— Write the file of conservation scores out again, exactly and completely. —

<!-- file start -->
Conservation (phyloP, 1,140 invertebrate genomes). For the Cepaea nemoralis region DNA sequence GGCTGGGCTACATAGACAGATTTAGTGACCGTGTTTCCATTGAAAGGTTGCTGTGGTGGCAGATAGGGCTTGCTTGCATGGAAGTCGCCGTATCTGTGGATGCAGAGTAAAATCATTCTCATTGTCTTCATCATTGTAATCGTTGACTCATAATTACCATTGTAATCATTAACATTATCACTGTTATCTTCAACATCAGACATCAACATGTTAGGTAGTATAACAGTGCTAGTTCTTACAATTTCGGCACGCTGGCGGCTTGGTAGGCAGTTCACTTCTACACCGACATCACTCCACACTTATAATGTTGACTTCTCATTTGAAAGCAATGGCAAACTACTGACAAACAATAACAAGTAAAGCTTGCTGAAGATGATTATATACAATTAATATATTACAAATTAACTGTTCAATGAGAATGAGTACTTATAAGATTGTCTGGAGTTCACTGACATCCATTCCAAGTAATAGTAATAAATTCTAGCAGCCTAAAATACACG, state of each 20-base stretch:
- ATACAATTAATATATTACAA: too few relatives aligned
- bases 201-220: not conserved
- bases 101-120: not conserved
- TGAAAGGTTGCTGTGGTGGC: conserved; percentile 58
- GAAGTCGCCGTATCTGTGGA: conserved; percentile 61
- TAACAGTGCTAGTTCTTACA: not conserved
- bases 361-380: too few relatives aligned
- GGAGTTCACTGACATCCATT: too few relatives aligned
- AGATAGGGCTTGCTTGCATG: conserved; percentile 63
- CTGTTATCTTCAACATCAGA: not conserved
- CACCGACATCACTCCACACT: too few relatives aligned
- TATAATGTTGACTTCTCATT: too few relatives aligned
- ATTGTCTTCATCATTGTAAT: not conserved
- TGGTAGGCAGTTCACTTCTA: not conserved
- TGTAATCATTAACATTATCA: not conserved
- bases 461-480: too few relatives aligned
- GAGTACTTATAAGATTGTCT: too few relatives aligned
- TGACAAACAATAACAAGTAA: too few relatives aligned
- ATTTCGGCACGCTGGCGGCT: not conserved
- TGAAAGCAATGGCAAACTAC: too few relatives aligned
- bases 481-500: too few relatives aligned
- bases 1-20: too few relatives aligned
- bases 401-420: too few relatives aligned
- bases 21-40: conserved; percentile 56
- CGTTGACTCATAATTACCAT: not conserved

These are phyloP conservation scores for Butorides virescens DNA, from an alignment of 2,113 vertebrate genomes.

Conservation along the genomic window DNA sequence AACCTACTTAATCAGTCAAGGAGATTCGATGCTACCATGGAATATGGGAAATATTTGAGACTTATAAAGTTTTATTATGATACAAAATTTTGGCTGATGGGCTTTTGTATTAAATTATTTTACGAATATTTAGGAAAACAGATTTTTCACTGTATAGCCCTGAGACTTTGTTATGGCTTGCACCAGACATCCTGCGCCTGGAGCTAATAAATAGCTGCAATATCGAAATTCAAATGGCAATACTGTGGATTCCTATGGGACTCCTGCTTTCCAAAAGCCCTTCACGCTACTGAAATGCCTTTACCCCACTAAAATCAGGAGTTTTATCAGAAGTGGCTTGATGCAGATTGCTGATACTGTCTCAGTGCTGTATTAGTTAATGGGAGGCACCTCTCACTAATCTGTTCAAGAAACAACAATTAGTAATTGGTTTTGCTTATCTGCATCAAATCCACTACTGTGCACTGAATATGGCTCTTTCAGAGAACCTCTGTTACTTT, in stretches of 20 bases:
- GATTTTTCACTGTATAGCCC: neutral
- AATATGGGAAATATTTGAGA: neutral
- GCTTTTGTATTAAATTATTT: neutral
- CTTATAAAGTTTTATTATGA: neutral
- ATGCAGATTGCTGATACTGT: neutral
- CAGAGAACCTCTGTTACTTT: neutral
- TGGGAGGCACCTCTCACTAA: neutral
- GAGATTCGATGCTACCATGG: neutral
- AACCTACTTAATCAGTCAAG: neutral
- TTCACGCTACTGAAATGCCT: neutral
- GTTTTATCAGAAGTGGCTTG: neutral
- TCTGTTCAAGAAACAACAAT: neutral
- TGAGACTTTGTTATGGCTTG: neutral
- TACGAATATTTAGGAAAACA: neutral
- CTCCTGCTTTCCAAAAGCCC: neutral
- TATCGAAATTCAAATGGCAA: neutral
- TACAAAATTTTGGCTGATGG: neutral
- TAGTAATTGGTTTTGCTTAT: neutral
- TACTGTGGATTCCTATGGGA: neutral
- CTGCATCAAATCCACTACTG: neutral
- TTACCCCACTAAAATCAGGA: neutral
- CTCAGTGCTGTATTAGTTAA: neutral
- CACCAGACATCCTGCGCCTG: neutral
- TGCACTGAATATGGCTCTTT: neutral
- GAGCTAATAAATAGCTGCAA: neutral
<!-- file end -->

Conservation (phyloP, 1,140 invertebrate genomes). For the Cepaea nemoralis region DNA sequence GGCTGGGCTACATAGACAGATTTAGTGACCGTGTTTCCATTGAAAGGTTGCTGTGGTGGCAGATAGGGCTTGCTTGCATGGAAGTCGCCGTATCTGTGGATGCAGAGTAAAATCATTCTCATTGTCTTCATCATTGTAATCGTTGACTCATAATTACCATTGTAATCATTAACATTATCACTGTTATCTTCAACATCAGACATCAACATGTTAGGTAGTATAACAGTGCTAGTTCTTACAATTTCGGCACGCTGGCGGCTTGGTAGGCAGTTCACTTCTACACCGACATCACTCCACACTTATAATGTTGACTTCTCATTTGAAAGCAATGGCAAACTACTGACAAACAATAACAAGTAAAGCTTGCTGAAGATGATTATATACAATTAATATATTACAAATTAACTGTTCAATGAGAATGAGTACTTATAAGATTGTCTGGAGTTCACTGACATCCATTCCAAGTAATAGTAATAAATTCTAGCAGCCTAAAATACACG, state of each 20-base stretch:
- ATACAATTAATATATTACAA: too few relatives aligned
- bases 201-220: not conserved
- bases 101-120: not conserved
- TGAAAGGTTGCTGTGGTGGC: conserved; percentile 58
- GAAGTCGCCGTATCTGTGGA: conserved; percentile 61
- TAACAGTGCTAGTTCTTACA: not conserved
- bases 361-380: too few relatives aligned
- GGAGTTCACTGACATCCATT: too few relatives aligned
- AGATAGGGCTTGCTTGCATG: conserved; percentile 63
- CTGTTATCTTCAACATCAGA: not conserved
- CACCGACATCACTCCACACT: too few relatives aligned
- TATAATGTTGACTTCTCATT: too few relatives aligned
- ATTGTCTTCATCATTGTAAT: not conserved
- TGGTAGGCAGTTCACTTCTA: not conserved
- TGTAATCATTAACATTATCA: not conserved
- bases 461-480: too few relatives aligned
- GAGTACTTATAAGATTGTCT: too few relatives aligned
- TGACAAACAATAACAAGTAA: too few relatives aligned
- ATTTCGGCACGCTGGCGGCT: not conserved
- TGAAAGCAATGGCAAACTAC: too few relatives aligned
- bases 481-500: too few relatives aligned
- bases 1-20: too few relatives aligned
- bases 401-420: too few relatives aligned
- bases 21-40: conserved; percentile 56
- CGTTGACTCATAATTACCAT: not conserved

These are phyloP conservation scores for Butorides virescens DNA, from an alignment of 2,113 vertebrate genomes.

Conservation along the genomic window DNA sequence AACCTACTTAATCAGTCAAGGAGATTCGATGCTACCATGGAATATGGGAAATATTTGAGACTTATAAAGTTTTATTATGATACAAAATTTTGGCTGATGGGCTTTTGTATTAAATTATTTTACGAATATTTAGGAAAACAGATTTTTCACTGTATAGCCCTGAGACTTTGTTATGGCTTGCACCAGACATCCTGCGCCTGGAGCTAATAAATAGCTGCAATATCGAAATTCAAATGGCAATACTGTGGATTCCTATGGGACTCCTGCTTTCCAAAAGCCCTTCACGCTACTGAAATGCCTTTACCCCACTAAAATCAGGAGTTTTATCAGAAGTGGCTTGATGCAGATTGCTGATACTGTCTCAGTGCTGTATTAGTTAATGGGAGGCACCTCTCACTAATCTGTTCAAGAAACAACAATTAGTAATTGGTTTTGCTTATCTGCATCAAATCCACTACTGTGCACTGAATATGGCTCTTTCAGAGAACCTCTGTTACTTT, in stretches of 20 bases:
- GATTTTTCACTGTATAGCCC: neutral
- AATATGGGAAATATTTGAGA: neutral
- GCTTTTGTATTAAATTATTT: neutral
- CTTATAAAGTTTTATTATGA: neutral
- ATGCAGATTGCTGATACTGT: neutral
- CAGAGAACCTCTGTTACTTT: neutral
- TGGGAGGCACCTCTCACTAA: neutral
- GAGATTCGATGCTACCATGG: neutral
- AACCTACTTAATCAGTCAAG: neutral
- TTCACGCTACTGAAATGCCT: neutral
- GTTTTATCAGAAGTGGCTTG: neutral
- TCTGTTCAAGAAACAACAAT: neutral
- TGAGACTTTGTTATGGCTTG: neutral
- TACGAATATTTAGGAAAACA: neutral
- CTCCTGCTTTCCAAAAGCCC: neutral
- TATCGAAATTCAAATGGCAA: neutral
- TACAAAATTTTGGCTGATGG: neutral
- TAGTAATTGGTTTTGCTTAT: neutral
- TACTGTGGATTCCTATGGGA: neutral
- CTGCATCAAATCCACTACTG: neutral
- TTACCCCACTAAAATCAGGA: neutral
- CTCAGTGCTGTATTAGTTAA: neutral
- CACCAGACATCCTGCGCCTG: neutral
- TGCACTGAATATGGCTCTTT: neutral
- GAGCTAATAAATAGCTGCAA: neutral